Environmental sustainability is a major trend across multiple industries. Pressure from customers and shareholders to create a greener supply chain is high — especially for large enterprises. But whether big or small, for most businesses the push towards supply chain sustainability comes from two main factors: The reduction in their environmental impact (and the pressure from customers to do so), and the reduction in operating costs that comes from doing so.
Considering a business’s supply chain accounts for as much as 90% of their carbon emissions the first factor makes clear sense. Without implementing greener practices in the supply chain, it’s nearly impossible for a business to make enough of an impact to meet sustainability goals. But how does a greener supply chain reduce operating costs?
Delivering peak season savings and satisfaction
Explore the 2022 retail industry’s unique challenges, along with the tools, technology and strategies needed to overcome them and keep costs down, shipments on track, and customers coming back for more.
Higher sustainability means greater efficiency
Reducing the number of trucks on the road and the number of miles traveled while still accommodating increased shipping volume is quickly becoming a necessary capability. And with the rising cost of supply chain operation this is the case not just for sustainability, but for profitability as well. The reasons are hitting our wallets hard:
- After over two years of steady increases, freight costs have leveled off a bit, but still 35% above this time last year.
- Diesel is over $5 a gallon, and is likely to increase even further when hurricane season disrupts production.
- The supply chain industry is short about 80,000 drivers right now, and predicted to increase to 160,000 by 2030 if nothing changes.
A more efficient supply chain can mean a lot of things, but it often focuses on order shipment and shipment route optimization. Optimizing your supply chain means finding lower costs and increasing efficiency, which also improves sustainability.
Reduce miles to lower emissions
The first step to sustainability is reducing the number of miles driven. Almost all supply chain sustainability measures boil down to this, so a logical first step is to determine where it can be achieved in your own supply chain, such as:
- Finding more efficient routes
- Consolidating more shipments on a single truck
- Better load planning across modes
Leveraging technology to uncover greater efficiency in these areas allows you to ship more using fewer trucks that travel fewer miles. This results in lower emissions and lower cost.
Shipwell’s Load Optimization allows orders to be automatically consolidated into the most cost and fuel efficient routes and modes, eliminating the need to manually plan shipments and look for multi-stop truckload opportunities to lower shipping costs. But reducing miles is only the first step to truly optimizing your sustainability.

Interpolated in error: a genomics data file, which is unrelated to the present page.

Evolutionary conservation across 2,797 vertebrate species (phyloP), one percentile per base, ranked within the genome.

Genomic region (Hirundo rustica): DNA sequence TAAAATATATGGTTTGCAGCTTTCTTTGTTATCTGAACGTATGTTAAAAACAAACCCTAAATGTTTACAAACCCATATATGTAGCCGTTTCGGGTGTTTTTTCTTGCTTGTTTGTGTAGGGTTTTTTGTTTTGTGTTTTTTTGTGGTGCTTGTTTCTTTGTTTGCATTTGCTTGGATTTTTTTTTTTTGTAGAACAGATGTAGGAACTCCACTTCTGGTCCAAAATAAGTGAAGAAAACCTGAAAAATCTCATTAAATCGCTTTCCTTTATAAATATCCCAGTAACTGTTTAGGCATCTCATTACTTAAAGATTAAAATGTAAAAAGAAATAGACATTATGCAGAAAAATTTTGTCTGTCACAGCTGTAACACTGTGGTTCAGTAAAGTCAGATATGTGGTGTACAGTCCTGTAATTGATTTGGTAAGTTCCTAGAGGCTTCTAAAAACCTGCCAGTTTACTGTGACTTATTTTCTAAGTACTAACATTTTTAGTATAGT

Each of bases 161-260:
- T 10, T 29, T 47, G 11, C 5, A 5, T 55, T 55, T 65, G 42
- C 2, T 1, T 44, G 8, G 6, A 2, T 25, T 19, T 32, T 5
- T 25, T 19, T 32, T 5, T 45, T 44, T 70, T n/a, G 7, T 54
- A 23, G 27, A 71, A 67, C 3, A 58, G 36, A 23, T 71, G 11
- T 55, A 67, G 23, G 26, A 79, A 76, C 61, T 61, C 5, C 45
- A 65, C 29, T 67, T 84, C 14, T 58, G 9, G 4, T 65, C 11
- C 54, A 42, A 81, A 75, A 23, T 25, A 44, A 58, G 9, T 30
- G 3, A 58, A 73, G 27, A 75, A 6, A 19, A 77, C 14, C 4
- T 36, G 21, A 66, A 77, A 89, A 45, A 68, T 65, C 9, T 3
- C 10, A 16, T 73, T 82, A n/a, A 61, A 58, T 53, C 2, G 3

Data is the key to decarbonization
The good news is that supply chains have enormous amounts of data, including hours of service, dwell time, fuel usage, freight spend, route efficiency, lane pricing, carrier and lane performance. The bad news is obvious. Getting consistent, regular data on every aspect of every shipment can be a challenge.
Planning for sustainability requires real-time data tailored for each shipment. Data points that are useful for shipping efficiency include:
- Route optimization – traffic, weather, driver availability
- Load planning – shipment details, available capacity
- Exception management – delays, scheduling conflicts
With 70% of organizations already gathering data faster than they can analyze or use, the next challenge is organizing all that data so it’s easy to understand and take action on.
The Shipwell transportation management system (TMS) works to centralize all of this data, combining real time information, historic data and future predictions to make better, more sustainable choices. Features include load planning optimization, real-time traffic and weather information, and 250 data touch points on each shipment. By having that data organized and available at a glance, uncovering opportunities to improve sustainability and reduce costs and emissions is infinitely easier.
The pressure on big companies to take action in protecting our environment is high, but smaller businesses are feeling the push as well. For those looking to get ahead of the issue, their supply chain is the best place to get started. Small actions in this area can have a big impact, and unlike many other areas of investment, improving the sustainability of the supply chain is a win-win for both the environment and your bottom line. For supply chains, improved sustainability essentially means improved efficiency, and improved supply chain efficiency means both lower costs and faster shipments.
If your focus is on getting shipments from A to B, sustainability measures in the supply chain will actually make your job easier. You just need the right tools to get you there. For more information on how Shipwell can help, download our retail industry guide to the 2022 peak shipping season, or schedule a demo today.